Spot on Dave..forgot about that !

albertoefg
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A rejoint: 04/21/2016

I think there are more things to look at that just how heavy in resources it is.

Being really important the language documentation and support.

Thunderbird/Icedove has a lot of help in many languages.

Not everyone speaks english, and even people who understand it a little don't always like to read it to solve a problem as they found it difficult.

I haven't use clawmail, but looking through documentation doesn't seem to have another language.

Dave_Hunt

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A rejoint: 09/19/2011

Two thumbs up to Alberto. I think we have to consider usability concerns like availability of help, multi-lingual options, ease of setup and use, and accessibility.

Telstar
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A rejoint: 08/17/2011

I agree with albertoefg, lightweightness might not be prior #1 in default roll. IMHO accessibility and language supp goes before in the default roll.

However, I do see a case for trisquel-mini. Even there a basic feeling of trisquel is is good to be kept. Going dwm + uzbl + mc + st might not be it. There's always netinstall for very tiny setups. :)

jofazepa
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A rejoint: 11/25/2016

I would go for:

- icecat
- claws mail
- pidgin
- deluge
- liferea
- weechat (with or without gui frontend)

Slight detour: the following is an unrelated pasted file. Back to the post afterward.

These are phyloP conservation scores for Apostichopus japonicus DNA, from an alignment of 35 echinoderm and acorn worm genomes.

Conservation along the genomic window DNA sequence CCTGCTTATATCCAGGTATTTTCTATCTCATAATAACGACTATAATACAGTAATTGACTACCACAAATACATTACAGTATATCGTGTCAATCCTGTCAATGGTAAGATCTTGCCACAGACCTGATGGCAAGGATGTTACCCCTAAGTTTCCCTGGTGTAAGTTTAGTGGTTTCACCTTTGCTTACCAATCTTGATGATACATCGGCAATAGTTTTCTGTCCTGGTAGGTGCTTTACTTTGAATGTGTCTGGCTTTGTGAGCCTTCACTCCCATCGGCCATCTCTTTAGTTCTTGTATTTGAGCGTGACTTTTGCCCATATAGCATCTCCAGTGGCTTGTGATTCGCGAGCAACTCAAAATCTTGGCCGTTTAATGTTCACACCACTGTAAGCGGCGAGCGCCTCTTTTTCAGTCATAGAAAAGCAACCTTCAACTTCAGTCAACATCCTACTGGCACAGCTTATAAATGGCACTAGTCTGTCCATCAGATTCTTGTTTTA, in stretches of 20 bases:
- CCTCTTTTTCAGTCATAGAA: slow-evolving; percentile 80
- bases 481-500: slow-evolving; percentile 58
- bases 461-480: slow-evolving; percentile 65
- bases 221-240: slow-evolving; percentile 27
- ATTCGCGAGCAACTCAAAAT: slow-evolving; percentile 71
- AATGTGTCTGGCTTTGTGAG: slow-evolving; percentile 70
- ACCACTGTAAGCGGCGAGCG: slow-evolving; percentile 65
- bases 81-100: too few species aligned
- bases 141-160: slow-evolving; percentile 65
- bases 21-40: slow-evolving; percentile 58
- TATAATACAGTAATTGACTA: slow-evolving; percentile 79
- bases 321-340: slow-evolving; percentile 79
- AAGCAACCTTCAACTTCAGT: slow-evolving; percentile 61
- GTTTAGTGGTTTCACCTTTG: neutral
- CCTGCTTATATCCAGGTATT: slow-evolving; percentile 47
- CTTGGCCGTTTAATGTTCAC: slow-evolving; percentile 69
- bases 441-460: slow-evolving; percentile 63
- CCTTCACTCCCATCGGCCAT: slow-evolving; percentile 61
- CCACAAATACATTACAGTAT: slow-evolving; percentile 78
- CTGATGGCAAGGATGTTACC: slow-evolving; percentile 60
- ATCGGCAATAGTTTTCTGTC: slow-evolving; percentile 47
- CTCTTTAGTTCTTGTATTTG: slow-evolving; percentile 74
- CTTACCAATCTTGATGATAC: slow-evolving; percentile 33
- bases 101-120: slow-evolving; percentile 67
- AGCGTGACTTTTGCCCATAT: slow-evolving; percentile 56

- ekiga

Ignacio.Agullo
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A rejoint: 09/29/2009

-I suppose we'll need the Remmina/Vinagre duo again.
-A softphone, like Ekiga.
-A downloader. Ever hated the emule/bitTorrent dilemma - rather than Transmission, I would like Shareaza.
-FileZilla.
-Evolution or Icedove? I'm all for Icedove.
-A RSS reader, I suppose it will be Liferea. Yes, in spite of Icedove already being able to read RSS. We are not making this basic Trisquel for ourselves (we'll install everything we want anyway), we are making it for the people in general. Liferea works straight out-of-the-box, handles RSS in a more usable way than Icedove does.
-Empathy or Pidgin? So far Pidgin (with OTR plug-in) does it for me. Pity that Facebook, MSN, and Yahoo! made their services incompatible with Pidgin. I still use it for Google Talk and IRC tough.

strypey
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A rejoint: 05/14/2015

* Ekiga? I vote no. I've never managed to get it to work, and WebRTC systems like Meet.jit.si and Palava.tv make a local app for voice/ video chat obselete. Put Ekiga in the repos for anyone who knows how to use it and wants to.
* I vote for Transmission. It's always worked fine for me and it's cross-platform, which means there's a better chance someone migrating to Trisquel from Windows or MacOSX will have used it. Does anyone even use eMule anymore?